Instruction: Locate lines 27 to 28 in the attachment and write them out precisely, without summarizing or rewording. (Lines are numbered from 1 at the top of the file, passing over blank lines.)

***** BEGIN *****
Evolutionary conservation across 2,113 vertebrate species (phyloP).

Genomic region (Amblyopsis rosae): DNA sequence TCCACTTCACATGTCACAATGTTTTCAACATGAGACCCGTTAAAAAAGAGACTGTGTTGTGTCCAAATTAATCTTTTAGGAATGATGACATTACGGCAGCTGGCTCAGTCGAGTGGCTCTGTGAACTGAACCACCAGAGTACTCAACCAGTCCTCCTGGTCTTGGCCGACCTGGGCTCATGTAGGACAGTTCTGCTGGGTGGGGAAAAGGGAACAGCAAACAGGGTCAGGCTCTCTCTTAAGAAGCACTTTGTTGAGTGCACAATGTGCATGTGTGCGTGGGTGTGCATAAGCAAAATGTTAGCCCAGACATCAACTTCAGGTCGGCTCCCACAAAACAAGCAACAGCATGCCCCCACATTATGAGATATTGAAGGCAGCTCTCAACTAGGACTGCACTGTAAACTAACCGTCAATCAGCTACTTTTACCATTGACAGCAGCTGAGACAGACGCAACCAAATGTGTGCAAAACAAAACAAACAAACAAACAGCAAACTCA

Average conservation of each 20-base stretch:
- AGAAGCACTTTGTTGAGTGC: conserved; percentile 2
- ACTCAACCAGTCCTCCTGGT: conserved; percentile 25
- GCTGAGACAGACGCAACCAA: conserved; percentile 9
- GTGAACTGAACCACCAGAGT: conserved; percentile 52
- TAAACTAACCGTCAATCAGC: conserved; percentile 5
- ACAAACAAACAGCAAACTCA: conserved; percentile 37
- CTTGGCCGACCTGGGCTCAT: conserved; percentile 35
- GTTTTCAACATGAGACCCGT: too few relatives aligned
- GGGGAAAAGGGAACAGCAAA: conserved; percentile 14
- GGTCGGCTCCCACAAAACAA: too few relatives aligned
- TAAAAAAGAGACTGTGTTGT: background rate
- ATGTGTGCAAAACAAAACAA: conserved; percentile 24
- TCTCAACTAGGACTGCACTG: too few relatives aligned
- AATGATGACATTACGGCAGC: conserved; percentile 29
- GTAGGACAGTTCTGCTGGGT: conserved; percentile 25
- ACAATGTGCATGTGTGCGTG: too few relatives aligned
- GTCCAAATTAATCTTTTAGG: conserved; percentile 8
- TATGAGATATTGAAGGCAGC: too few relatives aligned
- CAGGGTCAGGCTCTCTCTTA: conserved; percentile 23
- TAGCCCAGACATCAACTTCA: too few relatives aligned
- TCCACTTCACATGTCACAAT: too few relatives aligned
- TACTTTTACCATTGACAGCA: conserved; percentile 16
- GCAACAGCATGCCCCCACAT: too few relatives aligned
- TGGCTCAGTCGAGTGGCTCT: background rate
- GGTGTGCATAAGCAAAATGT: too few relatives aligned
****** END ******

- TGGCTCAGTCGAGTGGCTCT: background rate
- GGTGTGCATAAGCAAAATGT: too few relatives aligned